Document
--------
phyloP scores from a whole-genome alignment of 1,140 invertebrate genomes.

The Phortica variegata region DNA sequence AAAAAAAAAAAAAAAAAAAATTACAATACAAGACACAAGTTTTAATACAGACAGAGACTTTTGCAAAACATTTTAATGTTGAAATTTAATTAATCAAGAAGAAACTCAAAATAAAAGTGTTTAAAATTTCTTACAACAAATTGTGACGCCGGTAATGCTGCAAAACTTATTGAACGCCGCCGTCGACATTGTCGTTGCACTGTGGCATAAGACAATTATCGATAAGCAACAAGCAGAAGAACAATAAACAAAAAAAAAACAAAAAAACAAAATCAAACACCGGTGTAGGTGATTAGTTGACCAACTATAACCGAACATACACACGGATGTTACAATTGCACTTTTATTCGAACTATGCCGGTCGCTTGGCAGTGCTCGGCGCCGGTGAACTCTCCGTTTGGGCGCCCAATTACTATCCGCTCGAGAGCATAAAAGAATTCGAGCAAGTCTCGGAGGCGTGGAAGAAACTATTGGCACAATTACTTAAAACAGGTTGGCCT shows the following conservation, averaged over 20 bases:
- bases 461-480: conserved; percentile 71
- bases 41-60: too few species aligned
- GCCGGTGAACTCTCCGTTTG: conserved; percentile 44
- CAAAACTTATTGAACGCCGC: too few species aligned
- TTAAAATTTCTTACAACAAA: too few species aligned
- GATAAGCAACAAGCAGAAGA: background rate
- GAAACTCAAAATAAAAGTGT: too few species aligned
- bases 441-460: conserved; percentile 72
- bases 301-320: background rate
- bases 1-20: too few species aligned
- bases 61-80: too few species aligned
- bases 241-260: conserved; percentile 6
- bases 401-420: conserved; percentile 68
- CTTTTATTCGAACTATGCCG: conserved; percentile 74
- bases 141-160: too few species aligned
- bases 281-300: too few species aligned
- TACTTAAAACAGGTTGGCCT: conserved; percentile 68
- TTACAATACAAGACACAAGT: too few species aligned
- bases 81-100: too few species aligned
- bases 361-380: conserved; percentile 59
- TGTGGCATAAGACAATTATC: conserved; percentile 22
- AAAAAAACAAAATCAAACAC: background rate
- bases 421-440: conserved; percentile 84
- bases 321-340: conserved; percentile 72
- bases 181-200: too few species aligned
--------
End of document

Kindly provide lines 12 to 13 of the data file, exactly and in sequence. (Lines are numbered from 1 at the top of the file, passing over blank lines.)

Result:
- bases 1-20: too few species aligned
- bases 61-80: too few species aligned